How Smart TVs Turned Our Living Rooms Into a Billboard With Targeted Ads

Smart TVs are listening to what you say and collecting data on your every single preference the moment you turn them on.
smart tv

In the late 2000s, when smart TVs became easy to use, it was like a breath of fresh air. The TVs let people stream what they wanted, when they wanted, as well as play music and surf the web. All you had to do back in those days was download a streaming app like Netflix or Hulu, and then you could watch your favorite shows with as few interruptions and ads as possible. 

Under the pretense that Smart TVs promised a more personalized and smooth viewing experience, Smart TVs may have gotten into almost every home. In reality, Smart TVs aren’t that different from their bigger, dumber predecessors.

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From the beginning, TV companies have trained their TVs to collect user data so they can personalize ads and sometimes send them directly to viewers’ screens. To do this, TV makers have been using various tools to track how people use their TVs, which invades their privacy.


Smart TVs like to gather information about you

Unlike a PC or smartphone, you can’t get rid of ads using an ad blocker on a smart TV.

However, there is a solution for this; you can change the DNS server or install network-wide software that will block ads and tracking on all of your devices. 

Before people get ahead of themselves, the issue needs to be understood. Ekaterina Kachalova, who works for a company that offers ad-blocking software, points to Vizio as a case in point. Vizio, based in California, has a market share in the US that is second only to Samsung and the same as TCL and LG. The company “designs and sells televisions, sound bars, viewer data, and advertising,” according to its Wikipedia page.


Recently, Vizio has been in the news because it shows “jump ads” over live TV. At the end of the first episode of a comedy show, a banner ad urged viewers to “jump” to an on-demand streaming service to keep watching. Vizio said pop-ups were made to “bridge the gap between linear TV and streaming services.” Some people might say there’s no need to be dramatic and that it’s okay to see an ad now and then. But this may be going to happen with increasing frequency.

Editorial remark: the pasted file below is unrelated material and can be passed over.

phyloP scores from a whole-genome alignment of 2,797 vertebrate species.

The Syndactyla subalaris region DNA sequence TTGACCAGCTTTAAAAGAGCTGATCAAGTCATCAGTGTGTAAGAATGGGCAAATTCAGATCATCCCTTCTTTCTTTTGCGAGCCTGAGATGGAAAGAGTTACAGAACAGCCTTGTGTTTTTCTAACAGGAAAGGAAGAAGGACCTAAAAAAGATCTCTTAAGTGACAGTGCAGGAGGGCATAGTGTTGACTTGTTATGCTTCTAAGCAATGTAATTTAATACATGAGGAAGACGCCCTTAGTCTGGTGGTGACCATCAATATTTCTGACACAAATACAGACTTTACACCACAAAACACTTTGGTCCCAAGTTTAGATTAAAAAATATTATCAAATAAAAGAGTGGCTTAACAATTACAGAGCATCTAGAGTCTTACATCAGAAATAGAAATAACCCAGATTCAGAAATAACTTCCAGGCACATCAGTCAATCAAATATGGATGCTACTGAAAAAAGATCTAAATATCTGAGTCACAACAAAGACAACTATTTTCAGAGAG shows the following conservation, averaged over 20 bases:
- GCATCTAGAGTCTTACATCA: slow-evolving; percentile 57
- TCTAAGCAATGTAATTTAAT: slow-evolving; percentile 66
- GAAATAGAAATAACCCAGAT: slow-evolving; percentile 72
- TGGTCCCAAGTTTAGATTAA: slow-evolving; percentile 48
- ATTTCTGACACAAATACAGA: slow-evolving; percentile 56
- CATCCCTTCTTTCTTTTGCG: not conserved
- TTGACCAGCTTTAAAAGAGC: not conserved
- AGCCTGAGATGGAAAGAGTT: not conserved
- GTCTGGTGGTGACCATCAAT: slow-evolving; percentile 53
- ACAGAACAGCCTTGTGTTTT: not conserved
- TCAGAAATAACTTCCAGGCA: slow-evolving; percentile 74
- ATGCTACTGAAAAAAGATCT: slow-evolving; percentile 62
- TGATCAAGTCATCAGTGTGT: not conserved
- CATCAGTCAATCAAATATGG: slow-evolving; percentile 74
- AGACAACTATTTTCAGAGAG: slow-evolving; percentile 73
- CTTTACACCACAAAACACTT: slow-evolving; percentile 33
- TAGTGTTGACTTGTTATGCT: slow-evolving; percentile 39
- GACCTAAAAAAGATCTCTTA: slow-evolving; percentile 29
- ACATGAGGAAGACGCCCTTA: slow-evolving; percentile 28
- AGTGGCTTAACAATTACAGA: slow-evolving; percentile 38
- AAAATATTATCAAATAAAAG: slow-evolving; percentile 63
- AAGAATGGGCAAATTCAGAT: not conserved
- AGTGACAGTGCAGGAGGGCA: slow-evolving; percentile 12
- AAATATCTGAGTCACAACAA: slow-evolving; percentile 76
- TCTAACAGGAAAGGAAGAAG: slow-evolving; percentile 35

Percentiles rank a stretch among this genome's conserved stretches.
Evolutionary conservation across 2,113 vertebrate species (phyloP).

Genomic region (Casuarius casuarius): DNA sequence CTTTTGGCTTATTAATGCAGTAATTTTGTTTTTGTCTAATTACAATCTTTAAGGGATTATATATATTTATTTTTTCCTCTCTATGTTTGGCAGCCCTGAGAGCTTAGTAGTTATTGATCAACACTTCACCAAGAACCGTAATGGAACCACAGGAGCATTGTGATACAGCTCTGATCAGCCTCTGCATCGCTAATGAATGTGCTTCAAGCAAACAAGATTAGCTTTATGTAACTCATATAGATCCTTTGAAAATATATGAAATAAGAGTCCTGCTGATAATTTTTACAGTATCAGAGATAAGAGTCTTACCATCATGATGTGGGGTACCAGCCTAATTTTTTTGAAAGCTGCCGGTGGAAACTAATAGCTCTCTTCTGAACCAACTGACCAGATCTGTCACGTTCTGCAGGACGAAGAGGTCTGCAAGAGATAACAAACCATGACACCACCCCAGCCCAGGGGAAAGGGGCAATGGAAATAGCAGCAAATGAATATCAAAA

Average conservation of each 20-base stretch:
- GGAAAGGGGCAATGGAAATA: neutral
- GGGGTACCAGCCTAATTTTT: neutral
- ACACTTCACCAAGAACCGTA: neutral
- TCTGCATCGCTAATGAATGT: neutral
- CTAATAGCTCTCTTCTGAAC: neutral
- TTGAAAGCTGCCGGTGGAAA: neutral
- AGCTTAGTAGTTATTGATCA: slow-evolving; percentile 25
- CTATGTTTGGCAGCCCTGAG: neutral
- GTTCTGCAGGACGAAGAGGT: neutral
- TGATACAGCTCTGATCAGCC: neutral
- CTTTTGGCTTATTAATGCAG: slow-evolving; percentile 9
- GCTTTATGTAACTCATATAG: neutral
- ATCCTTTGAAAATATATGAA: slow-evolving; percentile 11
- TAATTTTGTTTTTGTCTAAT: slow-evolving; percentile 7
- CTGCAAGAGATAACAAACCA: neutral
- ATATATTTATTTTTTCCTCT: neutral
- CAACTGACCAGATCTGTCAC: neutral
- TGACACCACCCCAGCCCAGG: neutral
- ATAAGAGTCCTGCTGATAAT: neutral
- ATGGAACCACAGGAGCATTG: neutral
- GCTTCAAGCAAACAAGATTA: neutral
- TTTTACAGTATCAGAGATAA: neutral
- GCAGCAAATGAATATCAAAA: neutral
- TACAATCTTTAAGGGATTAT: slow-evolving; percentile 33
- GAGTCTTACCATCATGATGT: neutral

Vizio said it was integrating with other brands and content providers. More ads are coming, so get ready. 

Kachalova says that the situation isn’t helped by the fact that Vizio doesn’t have an excellent track record regarding privacy. What does she mean?


In 2017, Vizio paid $2.2 million to settle claims that it had been collecting information on millions of customers without their knowledge or permission. The US government says that the company even put surveillance software on older models by remotely installing it on those models.

Screen pixels are captured from what you are watching and compared to databases

It worked like this: First, Vizio took a few pixels from the screen and compared them to a content database to find out what and when a user was watching. So, the vendor collected up to “100 billion data points every day.”

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Then, Vizio made money by selling “advertisers and others” information about what people watched. By “making it easy to add special demographic information” to the viewing data, Vizio made it possible for third parties to identify users. 


In other words, Vizio gave the data aggregators the IP addresses of its customers. The data aggregators then used those IP addresses to find the person or family they belonged.

Not much has changed since Vizio’s legal settlement

In the settlement action, Vizio agreed to track its customers only after getting clear permission from them. Other than that, not a lot has changed. warns us that smart TVs have been going down this slippery slope for a decade and have no plans to stop.